A lot of reviewers can’t comprehend Mission Cantina. They say things like, ‘this isn’t even Mexican food. I don’t know why it’s called Mexican food.’ How do you keep people’s expectations in check—people who are going to a restaurant called a cantina—while also doing your own thing?
If you read anything about us, half the people hate us and half the people love us. Honestly I hope this doesn’t come off in the wrong way, but I spent plenty of time worrying about what other people think. I spent enough time beating myself up. Say you’re comparing yourself to another Chinese chef or another Mexican chef; all you do is you get caught up in that. I just now got to the point of having enough self confidence to be like great, there’s someone else opening a Sichuan restaurant and it’s not a Sichuan chef? Cool. I’m fine with that. Let them do their thing. There’s plenty of room for everybody.
Other than managing the customers’ expectations, I think I learned to manage my expectations as to what a customer wants. My job is to give someone what they want. It’s a lot of learning. The problem with Cantina was that I was too busy paying attention to what all my other chef friends were doing and I kind of got caught up in all of that. Like the burrito thing. At the end of the day, people don’t really care about how great my tortillas are. Ten people care. And then everyone else is coming in for a fucking cheap taco.
As far as keeping expectations in check, we just try to stay true ourselves. I know that sounds really hokey. But I don’t know how to manage peoples’ expectations. I just try to keep myself in check and not let myself get too far out there.
What was your tipping point? What made you say, I’m over it. I’m not going to worry about what other people are doing anymore?
It was a business decision. We were bringing in corn from Anson Mills [to make our own tortillas at Cantina] that was like $5 a pound, and by the time you pay shipping on it, it comes out to like $7 a pound. I was trying to prove something that didn’t need to be proven. It was basically me battling with myself. Mission Chinese’s closing was a lot of reason I was doing this stuff. I was trying to prove to myself that I still could do it, that I had something.
Once Mission Chinese reopened and everything settled, I looked at how the business was performing and how many other taquerias were opening that were doing the same exact thing. I was like, I don’t want to be like everyone else. That’s why Mission Chinese doesn’t have sweet and sour pork. We don’t want to do what everyone else is doing. And we found ourselves doing what everyone else was doing with Cantina. It just didn’t feel organic. We looked at the numbers and the amount of time I had to be there to make that thing run. And I was just like, let’s push the reset button. People come to Mission Cantina because they really want the burritos. I was like, OK, I can keep working this hard and killing myself to prove a point, or I can just eat my slice of humble pie and say at least I have a product that people want. A light went off. That’s when it stopped being so difficult.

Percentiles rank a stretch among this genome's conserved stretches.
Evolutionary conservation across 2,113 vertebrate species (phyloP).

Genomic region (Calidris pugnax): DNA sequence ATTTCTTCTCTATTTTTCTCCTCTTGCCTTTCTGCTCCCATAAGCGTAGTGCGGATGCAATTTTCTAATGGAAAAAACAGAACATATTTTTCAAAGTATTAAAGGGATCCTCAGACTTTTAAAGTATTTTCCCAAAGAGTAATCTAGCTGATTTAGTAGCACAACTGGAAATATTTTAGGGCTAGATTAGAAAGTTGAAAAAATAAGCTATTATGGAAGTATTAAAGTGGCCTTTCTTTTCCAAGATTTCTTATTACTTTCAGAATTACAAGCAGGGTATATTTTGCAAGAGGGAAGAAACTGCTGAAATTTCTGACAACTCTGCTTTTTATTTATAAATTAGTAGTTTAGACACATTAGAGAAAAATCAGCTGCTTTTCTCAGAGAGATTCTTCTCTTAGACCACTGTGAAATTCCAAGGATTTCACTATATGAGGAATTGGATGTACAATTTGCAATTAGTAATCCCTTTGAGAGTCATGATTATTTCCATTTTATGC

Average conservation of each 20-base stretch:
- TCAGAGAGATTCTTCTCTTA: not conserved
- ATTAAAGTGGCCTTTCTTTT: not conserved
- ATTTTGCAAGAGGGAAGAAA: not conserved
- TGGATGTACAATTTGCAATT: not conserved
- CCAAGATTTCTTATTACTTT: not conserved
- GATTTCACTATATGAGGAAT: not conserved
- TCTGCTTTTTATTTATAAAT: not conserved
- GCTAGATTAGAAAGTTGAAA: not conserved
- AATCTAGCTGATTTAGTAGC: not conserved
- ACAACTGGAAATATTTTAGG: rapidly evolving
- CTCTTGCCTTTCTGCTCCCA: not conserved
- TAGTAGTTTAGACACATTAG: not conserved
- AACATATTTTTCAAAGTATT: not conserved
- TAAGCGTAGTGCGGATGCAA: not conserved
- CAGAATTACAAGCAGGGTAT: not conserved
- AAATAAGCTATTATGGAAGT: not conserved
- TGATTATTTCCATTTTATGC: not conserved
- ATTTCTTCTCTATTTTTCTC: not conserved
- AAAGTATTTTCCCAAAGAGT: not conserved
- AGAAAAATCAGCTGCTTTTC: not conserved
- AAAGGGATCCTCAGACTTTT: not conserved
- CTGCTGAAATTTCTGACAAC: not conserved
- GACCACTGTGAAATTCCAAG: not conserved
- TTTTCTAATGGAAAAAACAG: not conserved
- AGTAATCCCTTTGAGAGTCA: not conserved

Did becoming a father play into this?
I had my son during the closing of Mission Chinese Food and the opening of Mission Cantina. So it was a pretty turbulent time, I would say. But, yeah, it defiantly has taken a toll on how I handle things on a day-to-day basis with all three restaurants. I look further down the road more now. Before my wife would yell at me, she was like you’re running Cantina like a pop up! You can’t change it all the time. I feel like I was just very scattered, and then having a son grounded me. It balanced me out. I zoomed out and looked at the bigger picture. I want to spend time with my family and I don’t want to spend 19 hours a day at a restaurant if I don’t have to. Before I had my kid I would just work 22 hours a day if I needed to. But it’s not all about me anymore.
How do you see the New York dining scene changing over the next couple of years?
Luckily Mission Chinese Food is in a sick spot. We got in at a really good time. And hopefully downtown doesn’t turn into a bunch of restaurants we don’t want, but I think inevitably that’s what will happen. And then everyone kind of moves somewhere else.
The metrics to run a restaurant in New York City are crazy. Not to mention that once your doors are open every city department comes through and tries to fine you and bill you. Everyone comes and takes their piece. The restaurant industry is insane.
When people ask the question, ‘what’s better, San Francisco or New York?’ I’m always like that’s a dumb question. If you’re fortunate enough to live in either city, what the fuck would you complain about? I’m not going to complain about San Francisco. They made me. People have held on to us there through the whole ride. And I’m not going to complain about New York either. We’ve been through everything, hell and back, and it’s taught me how to be an adult. About businesses and about families. I don’t have anything bad to say about either.
What other projects do you have coming up?
I have the book tour. But this next year for me is just really about getting everything running fucking tight. It’s about setting up a really, really good infrastructure so that the businesses can perform for the duration of the lease and beyond that in New York City. For the first time it’s going to be pretty nice to just reflect and manage.
Alyson Sheppard writes about restaurants and bars for Playboy.com. Find her on Twitter: @amshep